Today I had another sumi-e class with Susan Frame at the White Bear Center for the Arts. I wasn't sure I would even be able to attend. I had been so very ill the past two weeks with the worse case of crud I have ever had. I became ill on October 6th following a routine doctor's appointment and flu shot. I sat in the waiting room around 45 minutes with a roomful of sick people waiting to be seen.
I came home after my appointment and almost immediately starting feeling ill. It started like a case of the flu with a fever of 100 degrees and I spent the next week in bed. I had no energy and Rocketman had to take care of himself. I barely ate and when I tried to force the fluids, they would quickly evacuate. I was too sick to wait in the doctor's office again and decided it I was still that ill, I would definitely go in and get checked out.
As it happens, I started to feel better last Sunday afternoon and have steadily been feeling better. Now I'm just left with a nasty cough and fatigue. But I felt well enough to go to my class today and I'm so glad I did. It was all about pumpkins, Fall leaves and birds. Susan did a lot of demonstrations and I could watch her do her magic all day. These are my attempts at pumpkins.
I haven't made time to practice between my classes and that's something I want to do. I love sumi-e and it takes time and practice to learn how to control the water in the brush.
Leaves, they are also tough to paint. I can home exhausted from a day out but so happy for all that I learned. I'm planning to continue to take it easy until I'm finely rid of this nasty bug. Luckily, Rocketman has caught it.
The hanji museum is located in a paper factory. This is the outside of the building. The hanji museum is on the second floor.
The museum is broken into two parts: old hanji and modern hanji. I started taking pictures only to be told I could only take pictures in the modern section but I did get a few photos.
Onto the modern hanji and where I was able to take pictures at will. I love hanji lamps and definitely want to make one someday.
You can also make your own hanji paper so Hannah and I decided to do just that.
Getting most of the moisture out of the paper.
This was a heating unit that dried the paper quickly.
The paper was totally dry and the last step was stamping.
A couple of hanji friends.
The hanji museum store. The hanji was very reasonably priced and I bought quite a few things. It was much cheaper than I had seen in Insadong.
We also came across these students on a field trip. There were so cute and very well behaved.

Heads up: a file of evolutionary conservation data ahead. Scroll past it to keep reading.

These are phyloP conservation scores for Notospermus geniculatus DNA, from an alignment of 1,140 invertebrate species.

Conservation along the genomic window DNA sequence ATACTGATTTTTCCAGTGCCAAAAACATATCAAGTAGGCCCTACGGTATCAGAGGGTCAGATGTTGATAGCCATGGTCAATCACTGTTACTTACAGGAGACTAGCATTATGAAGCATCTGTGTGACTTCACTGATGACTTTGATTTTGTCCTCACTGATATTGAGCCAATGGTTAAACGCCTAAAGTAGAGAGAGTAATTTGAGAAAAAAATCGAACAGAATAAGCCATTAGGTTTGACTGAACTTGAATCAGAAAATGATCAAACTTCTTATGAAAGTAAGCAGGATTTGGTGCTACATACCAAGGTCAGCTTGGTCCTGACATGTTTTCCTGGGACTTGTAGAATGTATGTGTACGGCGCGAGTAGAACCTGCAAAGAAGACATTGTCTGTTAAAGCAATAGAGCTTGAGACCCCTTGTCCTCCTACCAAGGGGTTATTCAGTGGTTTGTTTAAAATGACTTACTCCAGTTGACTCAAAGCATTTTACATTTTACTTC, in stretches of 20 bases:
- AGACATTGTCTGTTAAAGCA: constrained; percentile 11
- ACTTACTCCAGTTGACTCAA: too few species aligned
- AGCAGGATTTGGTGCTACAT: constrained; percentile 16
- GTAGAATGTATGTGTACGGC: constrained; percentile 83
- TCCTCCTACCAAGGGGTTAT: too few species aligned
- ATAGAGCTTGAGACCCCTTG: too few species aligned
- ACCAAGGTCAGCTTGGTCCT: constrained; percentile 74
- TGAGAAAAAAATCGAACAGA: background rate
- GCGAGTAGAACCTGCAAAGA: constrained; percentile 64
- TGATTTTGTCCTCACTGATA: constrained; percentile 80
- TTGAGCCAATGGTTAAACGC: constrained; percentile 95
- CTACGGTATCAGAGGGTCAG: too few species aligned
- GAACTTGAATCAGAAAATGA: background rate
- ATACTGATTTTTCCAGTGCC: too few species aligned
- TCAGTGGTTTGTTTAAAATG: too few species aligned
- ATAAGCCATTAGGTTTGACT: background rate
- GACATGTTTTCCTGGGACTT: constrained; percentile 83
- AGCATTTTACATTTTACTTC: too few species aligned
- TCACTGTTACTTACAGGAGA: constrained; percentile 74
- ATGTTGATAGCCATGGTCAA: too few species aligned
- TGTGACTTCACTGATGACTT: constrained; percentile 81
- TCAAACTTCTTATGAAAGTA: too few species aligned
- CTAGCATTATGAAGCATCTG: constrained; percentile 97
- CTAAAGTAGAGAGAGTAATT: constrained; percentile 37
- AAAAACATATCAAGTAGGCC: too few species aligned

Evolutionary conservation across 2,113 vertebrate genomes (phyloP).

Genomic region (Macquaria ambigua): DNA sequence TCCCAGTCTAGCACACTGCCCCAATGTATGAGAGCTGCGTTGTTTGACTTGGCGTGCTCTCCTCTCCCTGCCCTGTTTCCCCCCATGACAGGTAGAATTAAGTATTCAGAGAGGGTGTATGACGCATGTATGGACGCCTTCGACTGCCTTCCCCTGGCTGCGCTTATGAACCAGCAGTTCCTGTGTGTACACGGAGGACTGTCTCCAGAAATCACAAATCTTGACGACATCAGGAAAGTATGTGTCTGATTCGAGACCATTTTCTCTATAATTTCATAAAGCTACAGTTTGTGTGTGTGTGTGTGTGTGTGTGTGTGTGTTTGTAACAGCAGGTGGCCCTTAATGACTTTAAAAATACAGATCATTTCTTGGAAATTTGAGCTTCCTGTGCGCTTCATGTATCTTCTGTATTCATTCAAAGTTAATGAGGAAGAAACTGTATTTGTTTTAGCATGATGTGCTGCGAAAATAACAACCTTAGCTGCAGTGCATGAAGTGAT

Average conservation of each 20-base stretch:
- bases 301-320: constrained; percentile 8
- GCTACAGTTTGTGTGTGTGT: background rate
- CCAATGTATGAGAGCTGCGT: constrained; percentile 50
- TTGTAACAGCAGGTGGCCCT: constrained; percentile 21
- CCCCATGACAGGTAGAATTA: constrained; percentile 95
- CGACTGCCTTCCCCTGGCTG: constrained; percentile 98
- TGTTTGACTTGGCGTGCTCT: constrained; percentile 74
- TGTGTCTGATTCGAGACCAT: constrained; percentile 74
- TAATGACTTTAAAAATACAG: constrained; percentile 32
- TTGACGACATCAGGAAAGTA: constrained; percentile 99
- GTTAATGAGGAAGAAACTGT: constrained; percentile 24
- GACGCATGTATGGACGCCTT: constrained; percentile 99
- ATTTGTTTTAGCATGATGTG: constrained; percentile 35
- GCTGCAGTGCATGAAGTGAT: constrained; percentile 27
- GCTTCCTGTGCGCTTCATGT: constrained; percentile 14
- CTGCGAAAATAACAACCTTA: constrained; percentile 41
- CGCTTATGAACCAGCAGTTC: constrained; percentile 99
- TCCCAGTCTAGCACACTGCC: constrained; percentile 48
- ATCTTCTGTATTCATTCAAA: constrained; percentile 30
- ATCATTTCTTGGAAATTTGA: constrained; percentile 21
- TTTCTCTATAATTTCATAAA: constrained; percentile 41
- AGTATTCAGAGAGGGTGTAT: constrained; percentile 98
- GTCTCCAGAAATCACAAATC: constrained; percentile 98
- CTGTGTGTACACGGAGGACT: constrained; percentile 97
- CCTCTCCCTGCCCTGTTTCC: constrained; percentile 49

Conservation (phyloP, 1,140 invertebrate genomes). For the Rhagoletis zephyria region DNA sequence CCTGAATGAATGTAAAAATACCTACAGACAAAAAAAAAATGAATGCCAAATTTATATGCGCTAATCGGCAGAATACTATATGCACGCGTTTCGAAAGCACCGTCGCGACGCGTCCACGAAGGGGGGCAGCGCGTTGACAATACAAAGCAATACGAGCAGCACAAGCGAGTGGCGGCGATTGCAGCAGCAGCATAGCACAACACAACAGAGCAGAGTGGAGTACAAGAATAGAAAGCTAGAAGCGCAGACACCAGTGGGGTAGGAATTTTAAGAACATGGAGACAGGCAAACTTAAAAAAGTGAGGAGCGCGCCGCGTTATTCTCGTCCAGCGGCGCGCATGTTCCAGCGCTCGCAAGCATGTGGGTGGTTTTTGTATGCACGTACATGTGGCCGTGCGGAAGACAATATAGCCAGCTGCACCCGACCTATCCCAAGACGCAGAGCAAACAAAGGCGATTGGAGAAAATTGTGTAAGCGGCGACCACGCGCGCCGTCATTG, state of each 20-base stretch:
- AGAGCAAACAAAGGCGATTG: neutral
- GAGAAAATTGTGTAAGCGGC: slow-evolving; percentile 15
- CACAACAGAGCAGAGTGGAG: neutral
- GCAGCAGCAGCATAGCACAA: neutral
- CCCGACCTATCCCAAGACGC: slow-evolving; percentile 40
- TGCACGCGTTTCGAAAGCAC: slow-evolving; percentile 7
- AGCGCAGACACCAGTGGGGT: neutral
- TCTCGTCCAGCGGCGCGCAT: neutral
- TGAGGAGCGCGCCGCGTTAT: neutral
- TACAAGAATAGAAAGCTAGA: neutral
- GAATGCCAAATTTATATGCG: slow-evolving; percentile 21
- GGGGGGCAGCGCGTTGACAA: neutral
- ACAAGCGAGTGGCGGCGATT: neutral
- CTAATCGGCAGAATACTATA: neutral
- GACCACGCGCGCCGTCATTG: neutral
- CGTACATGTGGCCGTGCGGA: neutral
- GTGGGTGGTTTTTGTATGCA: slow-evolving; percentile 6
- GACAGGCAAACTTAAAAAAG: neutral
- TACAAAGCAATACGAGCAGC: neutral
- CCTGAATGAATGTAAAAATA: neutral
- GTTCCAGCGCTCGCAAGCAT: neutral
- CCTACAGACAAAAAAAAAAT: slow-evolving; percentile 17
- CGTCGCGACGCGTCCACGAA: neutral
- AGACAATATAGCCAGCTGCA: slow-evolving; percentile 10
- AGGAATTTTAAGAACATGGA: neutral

Then we went back to the downtown to find a restaurant recommended by the taxi driver. We never found that restaurant and finally Hannah asked a businessman where to go. He directed us to this place which I found out served dog stew which we didn't get but it still really, really freaked me out that I was sitting in a restaurant that served it.
The food was pretty good but I was preoccupied with the other dish they served. We took the bus back to Seoul. I was so glad that we visited Jeonju.
I wanted to visit Jeonju while in South Korea because it was known as the home of hanji and also known for bibimbap. Hannah went with us and set the whole thing up including staying overnight at a hanok. We took the bus from Seoul and it was about 2 hours 40 minutes including a 15 minute stop halfway.
The rest areas are nothing like the ones I have seen in the States. They have all sorts of food available for purchase along with a small grocery store.
When we arrived, we took a taxi to our hanok to drop off our overnight bags. This is the hanok we stayed in.
Then we did some exploring. Jeonju was so beautiful.
We saw lots of hanoks and there is a very famous hanok village which had all sorts of shops in it.
We decided to get lunch at this bibimbap restaurant. It was before twelve and we were the only ones in the place.
Inside of the restaurant.
Side dishes and accompaniments to the bibimbap.
This was the very hot bowl of bibimbap.
To which you added rice and whatever else you wanted and stir. It had no red pepper sauce which I had always gotten with bibimbap. The sauce was sesame seed oil and soy sauce based and the most delicious bibimbap I had ever eaten. I'm still craving it.
Then we checked out the hanok village as it began to rain.
We had to check out the famous chocolate pie shop.
We bought some and when we walked past a second time, they were closed because they ran out of chocolate pies.
Hannah even found us a hanji shop still making hanji the old fashion way.
A couple of friends were hanging outside the hanji shop.
Here he is making hanji.
We saw a lot of construction going on too.
We ended up in a coffee shop due to the rain and waited for the time we could check in at the hanok. Out our window was this vendor selling fried cheese. He had a huge line even in the rain.
Now some photos of our hanok room. This is the shower in the bathroom.
The sink was really cool.
I would love one of these.
More photos out and about.
The Jeondong Catholic Church. I was just in awe of how this church survived all the invasions and wars on the peninsula.
Inside the church.
Rocketman was not having bibimbap for dinner so Hannah managed to find a restaurant not serving it. I loved these lights made from jukbuin which is called a widow's pillow in Korea.
I even found some hanji lamps.
It was raining pretty good by the time we returned to the hanok and we decided to turn in for the night.
This was our room key.
We even had some cool decorative hanji lights in our room.
Rocketman had to be very, very careful whenever he used the bathroom.
The colorful cables lined the roof of our room.
There were so many pretty flowers around our hanok.